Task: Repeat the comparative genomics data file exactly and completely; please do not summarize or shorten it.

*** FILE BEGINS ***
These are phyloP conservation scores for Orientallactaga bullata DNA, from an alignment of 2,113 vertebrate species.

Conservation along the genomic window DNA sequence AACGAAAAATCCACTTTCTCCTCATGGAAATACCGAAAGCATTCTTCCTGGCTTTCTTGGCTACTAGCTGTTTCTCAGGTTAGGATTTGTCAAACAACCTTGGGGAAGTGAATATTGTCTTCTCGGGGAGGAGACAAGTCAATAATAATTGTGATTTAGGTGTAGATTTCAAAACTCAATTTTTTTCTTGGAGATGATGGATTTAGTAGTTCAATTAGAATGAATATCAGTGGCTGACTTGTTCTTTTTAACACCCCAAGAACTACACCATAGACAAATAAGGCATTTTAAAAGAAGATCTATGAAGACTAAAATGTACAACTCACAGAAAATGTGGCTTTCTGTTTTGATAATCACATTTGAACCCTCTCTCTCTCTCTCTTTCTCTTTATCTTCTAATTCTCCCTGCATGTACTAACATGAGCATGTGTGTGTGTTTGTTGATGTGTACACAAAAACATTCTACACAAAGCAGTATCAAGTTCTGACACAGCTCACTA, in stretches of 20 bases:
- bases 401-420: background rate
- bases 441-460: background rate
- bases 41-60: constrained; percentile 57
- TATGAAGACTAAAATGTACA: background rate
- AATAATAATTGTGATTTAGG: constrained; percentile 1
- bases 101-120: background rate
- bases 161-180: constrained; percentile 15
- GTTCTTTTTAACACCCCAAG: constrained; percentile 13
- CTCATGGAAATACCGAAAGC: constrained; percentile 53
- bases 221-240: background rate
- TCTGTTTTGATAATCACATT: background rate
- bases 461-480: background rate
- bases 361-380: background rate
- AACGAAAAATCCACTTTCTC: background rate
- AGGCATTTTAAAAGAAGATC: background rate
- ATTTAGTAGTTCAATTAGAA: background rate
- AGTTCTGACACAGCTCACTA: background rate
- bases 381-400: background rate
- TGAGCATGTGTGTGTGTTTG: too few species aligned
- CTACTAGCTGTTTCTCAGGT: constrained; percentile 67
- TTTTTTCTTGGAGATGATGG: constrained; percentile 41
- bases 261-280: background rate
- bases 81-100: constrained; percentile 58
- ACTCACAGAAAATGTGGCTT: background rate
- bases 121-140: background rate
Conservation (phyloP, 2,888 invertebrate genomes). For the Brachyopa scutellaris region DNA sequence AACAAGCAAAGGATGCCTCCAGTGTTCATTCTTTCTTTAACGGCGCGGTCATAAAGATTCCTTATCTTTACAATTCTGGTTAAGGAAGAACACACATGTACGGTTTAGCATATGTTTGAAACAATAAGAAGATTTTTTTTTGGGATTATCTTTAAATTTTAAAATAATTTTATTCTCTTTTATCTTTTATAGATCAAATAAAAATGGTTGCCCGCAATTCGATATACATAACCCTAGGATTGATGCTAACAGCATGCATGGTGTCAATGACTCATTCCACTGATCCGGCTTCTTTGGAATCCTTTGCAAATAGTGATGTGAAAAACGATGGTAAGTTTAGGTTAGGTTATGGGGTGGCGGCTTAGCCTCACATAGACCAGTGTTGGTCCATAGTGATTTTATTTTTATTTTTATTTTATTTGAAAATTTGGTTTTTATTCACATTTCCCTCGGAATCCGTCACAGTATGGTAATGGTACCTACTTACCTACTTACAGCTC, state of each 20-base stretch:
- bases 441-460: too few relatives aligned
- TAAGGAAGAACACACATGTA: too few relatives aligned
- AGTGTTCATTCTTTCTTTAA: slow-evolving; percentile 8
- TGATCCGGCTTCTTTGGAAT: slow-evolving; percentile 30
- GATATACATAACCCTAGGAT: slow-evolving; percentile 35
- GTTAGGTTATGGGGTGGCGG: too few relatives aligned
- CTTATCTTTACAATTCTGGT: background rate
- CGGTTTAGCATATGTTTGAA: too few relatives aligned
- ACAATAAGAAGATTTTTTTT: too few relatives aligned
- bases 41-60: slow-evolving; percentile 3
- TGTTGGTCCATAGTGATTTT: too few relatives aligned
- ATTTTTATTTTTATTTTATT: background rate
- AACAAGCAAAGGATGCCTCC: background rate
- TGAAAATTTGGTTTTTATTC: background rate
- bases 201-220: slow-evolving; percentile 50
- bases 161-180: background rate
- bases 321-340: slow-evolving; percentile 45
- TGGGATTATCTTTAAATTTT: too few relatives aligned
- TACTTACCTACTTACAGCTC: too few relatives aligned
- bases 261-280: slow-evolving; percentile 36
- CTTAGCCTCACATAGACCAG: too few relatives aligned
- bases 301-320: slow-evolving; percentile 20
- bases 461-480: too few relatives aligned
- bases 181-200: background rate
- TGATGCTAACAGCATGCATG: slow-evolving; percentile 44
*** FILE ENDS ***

These are phyloP conservation scores for Orientallactaga bullata DNA, from an alignment of 2,113 vertebrate species.

Conservation along the genomic window DNA sequence AACGAAAAATCCACTTTCTCCTCATGGAAATACCGAAAGCATTCTTCCTGGCTTTCTTGGCTACTAGCTGTTTCTCAGGTTAGGATTTGTCAAACAACCTTGGGGAAGTGAATATTGTCTTCTCGGGGAGGAGACAAGTCAATAATAATTGTGATTTAGGTGTAGATTTCAAAACTCAATTTTTTTCTTGGAGATGATGGATTTAGTAGTTCAATTAGAATGAATATCAGTGGCTGACTTGTTCTTTTTAACACCCCAAGAACTACACCATAGACAAATAAGGCATTTTAAAAGAAGATCTATGAAGACTAAAATGTACAACTCACAGAAAATGTGGCTTTCTGTTTTGATAATCACATTTGAACCCTCTCTCTCTCTCTCTTTCTCTTTATCTTCTAATTCTCCCTGCATGTACTAACATGAGCATGTGTGTGTGTTTGTTGATGTGTACACAAAAACATTCTACACAAAGCAGTATCAAGTTCTGACACAGCTCACTA, in stretches of 20 bases:
- bases 401-420: background rate
- bases 441-460: background rate
- bases 41-60: constrained; percentile 57
- TATGAAGACTAAAATGTACA: background rate
- AATAATAATTGTGATTTAGG: constrained; percentile 1
- bases 101-120: background rate
- bases 161-180: constrained; percentile 15
- GTTCTTTTTAACACCCCAAG: constrained; percentile 13
- CTCATGGAAATACCGAAAGC: constrained; percentile 53
- bases 221-240: background rate
- TCTGTTTTGATAATCACATT: background rate
- bases 461-480: background rate
- bases 361-380: background rate
- AACGAAAAATCCACTTTCTC: background rate
- AGGCATTTTAAAAGAAGATC: background rate
- ATTTAGTAGTTCAATTAGAA: background rate
- AGTTCTGACACAGCTCACTA: background rate
- bases 381-400: background rate
- TGAGCATGTGTGTGTGTTTG: too few species aligned
- CTACTAGCTGTTTCTCAGGT: constrained; percentile 67
- TTTTTTCTTGGAGATGATGG: constrained; percentile 41
- bases 261-280: background rate
- bases 81-100: constrained; percentile 58
- ACTCACAGAAAATGTGGCTT: background rate
- bases 121-140: background rate
Conservation (phyloP, 2,888 invertebrate genomes). For the Brachyopa scutellaris region DNA sequence AACAAGCAAAGGATGCCTCCAGTGTTCATTCTTTCTTTAACGGCGCGGTCATAAAGATTCCTTATCTTTACAATTCTGGTTAAGGAAGAACACACATGTACGGTTTAGCATATGTTTGAAACAATAAGAAGATTTTTTTTTGGGATTATCTTTAAATTTTAAAATAATTTTATTCTCTTTTATCTTTTATAGATCAAATAAAAATGGTTGCCCGCAATTCGATATACATAACCCTAGGATTGATGCTAACAGCATGCATGGTGTCAATGACTCATTCCACTGATCCGGCTTCTTTGGAATCCTTTGCAAATAGTGATGTGAAAAACGATGGTAAGTTTAGGTTAGGTTATGGGGTGGCGGCTTAGCCTCACATAGACCAGTGTTGGTCCATAGTGATTTTATTTTTATTTTTATTTTATTTGAAAATTTGGTTTTTATTCACATTTCCCTCGGAATCCGTCACAGTATGGTAATGGTACCTACTTACCTACTTACAGCTC, state of each 20-base stretch:
- bases 441-460: too few relatives aligned
- TAAGGAAGAACACACATGTA: too few relatives aligned
- AGTGTTCATTCTTTCTTTAA: slow-evolving; percentile 8
- TGATCCGGCTTCTTTGGAAT: slow-evolving; percentile 30
- GATATACATAACCCTAGGAT: slow-evolving; percentile 35
- GTTAGGTTATGGGGTGGCGG: too few relatives aligned
- CTTATCTTTACAATTCTGGT: background rate
- CGGTTTAGCATATGTTTGAA: too few relatives aligned
- ACAATAAGAAGATTTTTTTT: too few relatives aligned
- bases 41-60: slow-evolving; percentile 3
- TGTTGGTCCATAGTGATTTT: too few relatives aligned
- ATTTTTATTTTTATTTTATT: background rate
- AACAAGCAAAGGATGCCTCC: background rate
- TGAAAATTTGGTTTTTATTC: background rate
- bases 201-220: slow-evolving; percentile 50
- bases 161-180: background rate
- bases 321-340: slow-evolving; percentile 45
- TGGGATTATCTTTAAATTTT: too few relatives aligned
- TACTTACCTACTTACAGCTC: too few relatives aligned
- bases 261-280: slow-evolving; percentile 36
- CTTAGCCTCACATAGACCAG: too few relatives aligned
- bases 301-320: slow-evolving; percentile 20
- bases 461-480: too few relatives aligned
- bases 181-200: background rate
- TGATGCTAACAGCATGCATG: slow-evolving; percentile 44